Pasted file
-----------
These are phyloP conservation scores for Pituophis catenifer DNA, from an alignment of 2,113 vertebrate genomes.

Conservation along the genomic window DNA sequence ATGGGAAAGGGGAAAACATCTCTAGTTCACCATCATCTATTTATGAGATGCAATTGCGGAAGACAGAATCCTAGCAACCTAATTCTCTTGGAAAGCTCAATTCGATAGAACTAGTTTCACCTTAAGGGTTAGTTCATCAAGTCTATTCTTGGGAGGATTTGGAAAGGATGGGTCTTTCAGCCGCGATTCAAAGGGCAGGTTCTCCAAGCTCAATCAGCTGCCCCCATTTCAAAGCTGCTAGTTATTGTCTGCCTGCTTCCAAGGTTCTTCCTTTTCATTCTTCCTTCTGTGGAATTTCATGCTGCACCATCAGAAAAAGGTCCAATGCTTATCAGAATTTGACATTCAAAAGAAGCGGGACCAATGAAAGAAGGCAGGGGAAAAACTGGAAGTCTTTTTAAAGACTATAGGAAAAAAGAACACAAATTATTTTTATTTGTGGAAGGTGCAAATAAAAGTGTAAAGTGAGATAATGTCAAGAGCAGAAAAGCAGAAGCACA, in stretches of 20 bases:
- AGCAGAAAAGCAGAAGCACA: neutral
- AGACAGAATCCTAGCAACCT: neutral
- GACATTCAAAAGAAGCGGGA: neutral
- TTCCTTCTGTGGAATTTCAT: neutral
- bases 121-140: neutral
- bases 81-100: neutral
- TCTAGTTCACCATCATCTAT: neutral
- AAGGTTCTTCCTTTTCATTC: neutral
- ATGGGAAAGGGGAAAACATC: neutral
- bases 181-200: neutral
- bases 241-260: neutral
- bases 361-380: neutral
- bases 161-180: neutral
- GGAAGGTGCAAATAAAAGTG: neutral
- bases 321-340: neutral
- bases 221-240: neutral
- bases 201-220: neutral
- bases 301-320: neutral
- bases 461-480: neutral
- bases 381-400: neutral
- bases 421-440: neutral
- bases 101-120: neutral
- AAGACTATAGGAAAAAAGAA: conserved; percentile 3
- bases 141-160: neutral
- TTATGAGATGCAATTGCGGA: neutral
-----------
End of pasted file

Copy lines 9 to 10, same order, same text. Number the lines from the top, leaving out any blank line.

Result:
- TCTAGTTCACCATCATCTAT: neutral
- AAGGTTCTTCCTTTTCATTC: neutral